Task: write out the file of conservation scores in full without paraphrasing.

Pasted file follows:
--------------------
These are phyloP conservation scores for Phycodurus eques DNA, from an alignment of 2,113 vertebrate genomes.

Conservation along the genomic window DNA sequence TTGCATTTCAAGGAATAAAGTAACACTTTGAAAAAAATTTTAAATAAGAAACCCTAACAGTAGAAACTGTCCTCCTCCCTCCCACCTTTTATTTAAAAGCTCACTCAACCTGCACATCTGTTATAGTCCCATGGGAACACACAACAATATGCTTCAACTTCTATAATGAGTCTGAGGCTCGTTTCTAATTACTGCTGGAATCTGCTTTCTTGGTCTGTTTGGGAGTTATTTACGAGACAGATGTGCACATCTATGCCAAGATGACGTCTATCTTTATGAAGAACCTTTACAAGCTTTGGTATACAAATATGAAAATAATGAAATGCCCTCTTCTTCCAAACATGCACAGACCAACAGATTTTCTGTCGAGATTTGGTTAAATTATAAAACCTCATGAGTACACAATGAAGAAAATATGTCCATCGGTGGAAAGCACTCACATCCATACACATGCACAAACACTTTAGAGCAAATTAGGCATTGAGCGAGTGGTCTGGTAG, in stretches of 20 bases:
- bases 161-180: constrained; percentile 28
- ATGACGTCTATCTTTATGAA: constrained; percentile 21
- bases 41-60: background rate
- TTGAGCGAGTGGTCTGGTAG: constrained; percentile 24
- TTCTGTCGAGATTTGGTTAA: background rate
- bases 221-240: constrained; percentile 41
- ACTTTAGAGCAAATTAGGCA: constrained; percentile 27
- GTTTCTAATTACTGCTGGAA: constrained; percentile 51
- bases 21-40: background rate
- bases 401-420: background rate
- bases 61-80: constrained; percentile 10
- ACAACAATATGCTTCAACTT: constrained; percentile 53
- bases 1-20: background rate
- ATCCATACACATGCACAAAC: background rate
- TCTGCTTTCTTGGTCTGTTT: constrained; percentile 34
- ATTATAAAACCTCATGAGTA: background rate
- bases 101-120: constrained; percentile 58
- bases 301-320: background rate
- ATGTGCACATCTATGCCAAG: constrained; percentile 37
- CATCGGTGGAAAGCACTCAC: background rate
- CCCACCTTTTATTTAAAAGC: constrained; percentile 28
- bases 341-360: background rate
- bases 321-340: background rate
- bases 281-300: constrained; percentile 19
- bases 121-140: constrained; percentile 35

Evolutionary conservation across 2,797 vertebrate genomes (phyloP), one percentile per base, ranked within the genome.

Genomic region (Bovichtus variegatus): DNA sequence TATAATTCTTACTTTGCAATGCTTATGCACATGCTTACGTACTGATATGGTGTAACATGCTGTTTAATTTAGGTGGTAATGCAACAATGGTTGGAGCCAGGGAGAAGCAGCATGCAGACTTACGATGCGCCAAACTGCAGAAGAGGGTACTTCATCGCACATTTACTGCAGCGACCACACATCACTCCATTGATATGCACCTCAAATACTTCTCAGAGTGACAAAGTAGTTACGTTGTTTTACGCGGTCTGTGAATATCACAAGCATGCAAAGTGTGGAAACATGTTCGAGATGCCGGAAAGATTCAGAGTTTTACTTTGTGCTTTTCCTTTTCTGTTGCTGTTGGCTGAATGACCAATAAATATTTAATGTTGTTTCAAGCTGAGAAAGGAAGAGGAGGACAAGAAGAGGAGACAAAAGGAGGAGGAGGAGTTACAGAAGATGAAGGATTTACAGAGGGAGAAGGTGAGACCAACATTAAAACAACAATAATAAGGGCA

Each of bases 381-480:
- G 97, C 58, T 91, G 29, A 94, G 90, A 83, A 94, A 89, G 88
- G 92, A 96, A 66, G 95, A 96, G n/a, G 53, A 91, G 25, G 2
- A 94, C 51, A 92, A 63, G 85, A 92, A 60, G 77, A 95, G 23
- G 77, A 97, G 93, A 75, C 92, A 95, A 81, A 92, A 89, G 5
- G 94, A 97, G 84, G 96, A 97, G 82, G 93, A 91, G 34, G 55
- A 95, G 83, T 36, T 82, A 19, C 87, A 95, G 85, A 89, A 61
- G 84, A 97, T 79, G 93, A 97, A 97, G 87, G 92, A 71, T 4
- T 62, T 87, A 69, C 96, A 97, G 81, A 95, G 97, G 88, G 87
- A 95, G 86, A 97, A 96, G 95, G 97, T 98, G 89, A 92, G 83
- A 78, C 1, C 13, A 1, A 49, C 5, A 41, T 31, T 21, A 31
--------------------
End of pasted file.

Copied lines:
These are phyloP conservation scores for Phycodurus eques DNA, from an alignment of 2,113 vertebrate genomes.

Conservation along the genomic window DNA sequence TTGCATTTCAAGGAATAAAGTAACACTTTGAAAAAAATTTTAAATAAGAAACCCTAACAGTAGAAACTGTCCTCCTCCCTCCCACCTTTTATTTAAAAGCTCACTCAACCTGCACATCTGTTATAGTCCCATGGGAACACACAACAATATGCTTCAACTTCTATAATGAGTCTGAGGCTCGTTTCTAATTACTGCTGGAATCTGCTTTCTTGGTCTGTTTGGGAGTTATTTACGAGACAGATGTGCACATCTATGCCAAGATGACGTCTATCTTTATGAAGAACCTTTACAAGCTTTGGTATACAAATATGAAAATAATGAAATGCCCTCTTCTTCCAAACATGCACAGACCAACAGATTTTCTGTCGAGATTTGGTTAAATTATAAAACCTCATGAGTACACAATGAAGAAAATATGTCCATCGGTGGAAAGCACTCACATCCATACACATGCACAAACACTTTAGAGCAAATTAGGCATTGAGCGAGTGGTCTGGTAG, in stretches of 20 bases:
- bases 161-180: constrained; percentile 28
- ATGACGTCTATCTTTATGAA: constrained; percentile 21
- bases 41-60: background rate
- TTGAGCGAGTGGTCTGGTAG: constrained; percentile 24
- TTCTGTCGAGATTTGGTTAA: background rate
- bases 221-240: constrained; percentile 41
- ACTTTAGAGCAAATTAGGCA: constrained; percentile 27
- GTTTCTAATTACTGCTGGAA: constrained; percentile 51
- bases 21-40: background rate
- bases 401-420: background rate
- bases 61-80: constrained; percentile 10
- ACAACAATATGCTTCAACTT: constrained; percentile 53
- bases 1-20: background rate
- ATCCATACACATGCACAAAC: background rate
- TCTGCTTTCTTGGTCTGTTT: constrained; percentile 34
- ATTATAAAACCTCATGAGTA: background rate
- bases 101-120: constrained; percentile 58
- bases 301-320: background rate
- ATGTGCACATCTATGCCAAG: constrained; percentile 37
- CATCGGTGGAAAGCACTCAC: background rate
- CCCACCTTTTATTTAAAAGC: constrained; percentile 28
- bases 341-360: background rate
- bases 321-340: background rate
- bases 281-300: constrained; percentile 19
- bases 121-140: constrained; percentile 35

Evolutionary conservation across 2,797 vertebrate genomes (phyloP), one percentile per base, ranked within the genome.

Genomic region (Bovichtus variegatus): DNA sequence TATAATTCTTACTTTGCAATGCTTATGCACATGCTTACGTACTGATATGGTGTAACATGCTGTTTAATTTAGGTGGTAATGCAACAATGGTTGGAGCCAGGGAGAAGCAGCATGCAGACTTACGATGCGCCAAACTGCAGAAGAGGGTACTTCATCGCACATTTACTGCAGCGACCACACATCACTCCATTGATATGCACCTCAAATACTTCTCAGAGTGACAAAGTAGTTACGTTGTTTTACGCGGTCTGTGAATATCACAAGCATGCAAAGTGTGGAAACATGTTCGAGATGCCGGAAAGATTCAGAGTTTTACTTTGTGCTTTTCCTTTTCTGTTGCTGTTGGCTGAATGACCAATAAATATTTAATGTTGTTTCAAGCTGAGAAAGGAAGAGGAGGACAAGAAGAGGAGACAAAAGGAGGAGGAGGAGTTACAGAAGATGAAGGATTTACAGAGGGAGAAGGTGAGACCAACATTAAAACAACAATAATAAGGGCA

Each of bases 381-480:
- G 97, C 58, T 91, G 29, A 94, G 90, A 83, A 94, A 89, G 88
- G 92, A 96, A 66, G 95, A 96, G n/a, G 53, A 91, G 25, G 2
- A 94, C 51, A 92, A 63, G 85, A 92, A 60, G 77, A 95, G 23
- G 77, A 97, G 93, A 75, C 92, A 95, A 81, A 92, A 89, G 5
- G 94, A 97, G 84, G 96, A 97, G 82, G 93, A 91, G 34, G 55
- A 95, G 83, T 36, T 82, A 19, C 87, A 95, G 85, A 89, A 61
- G 84, A 97, T 79, G 93, A 97, A 97, G 87, G 92, A 71, T 4
- T 62, T 87, A 69, C 96, A 97, G 81, A 95, G 97, G 88, G 87
- A 95, G 86, A 97, A 96, G 95, G 97, T 98, G 89, A 92, G 83
- A 78, C 1, C 13, A 1, A 49, C 5, A 41, T 31, T 21, A 31